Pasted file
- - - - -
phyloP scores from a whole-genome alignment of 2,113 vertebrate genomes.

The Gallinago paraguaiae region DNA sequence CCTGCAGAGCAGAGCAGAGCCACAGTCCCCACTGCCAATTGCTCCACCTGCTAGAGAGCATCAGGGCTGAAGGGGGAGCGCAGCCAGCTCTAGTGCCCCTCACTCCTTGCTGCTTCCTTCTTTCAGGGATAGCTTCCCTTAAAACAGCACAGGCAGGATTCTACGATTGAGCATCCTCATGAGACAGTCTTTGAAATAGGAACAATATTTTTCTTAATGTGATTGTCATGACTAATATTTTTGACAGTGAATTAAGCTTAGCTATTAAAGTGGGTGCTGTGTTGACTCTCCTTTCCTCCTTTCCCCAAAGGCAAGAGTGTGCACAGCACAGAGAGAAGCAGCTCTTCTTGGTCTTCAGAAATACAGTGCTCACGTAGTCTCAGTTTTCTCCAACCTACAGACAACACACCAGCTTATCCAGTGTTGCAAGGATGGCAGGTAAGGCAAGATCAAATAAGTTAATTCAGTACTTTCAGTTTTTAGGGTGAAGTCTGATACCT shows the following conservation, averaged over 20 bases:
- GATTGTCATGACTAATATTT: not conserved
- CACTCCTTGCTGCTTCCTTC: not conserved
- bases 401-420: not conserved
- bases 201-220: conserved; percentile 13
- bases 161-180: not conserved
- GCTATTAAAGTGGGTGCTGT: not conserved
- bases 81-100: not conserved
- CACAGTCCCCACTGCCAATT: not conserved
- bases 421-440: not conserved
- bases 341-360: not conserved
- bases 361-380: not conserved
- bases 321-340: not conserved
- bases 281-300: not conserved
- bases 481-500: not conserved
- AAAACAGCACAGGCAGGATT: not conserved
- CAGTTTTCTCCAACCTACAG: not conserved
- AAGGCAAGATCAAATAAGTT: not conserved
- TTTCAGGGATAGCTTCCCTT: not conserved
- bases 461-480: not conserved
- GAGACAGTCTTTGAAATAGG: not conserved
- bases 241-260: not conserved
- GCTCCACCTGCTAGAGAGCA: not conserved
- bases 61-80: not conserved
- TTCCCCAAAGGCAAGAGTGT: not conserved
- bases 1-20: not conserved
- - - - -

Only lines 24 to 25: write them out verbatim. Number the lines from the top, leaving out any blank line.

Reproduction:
- GCTCCACCTGCTAGAGAGCA: not conserved
- bases 61-80: not conserved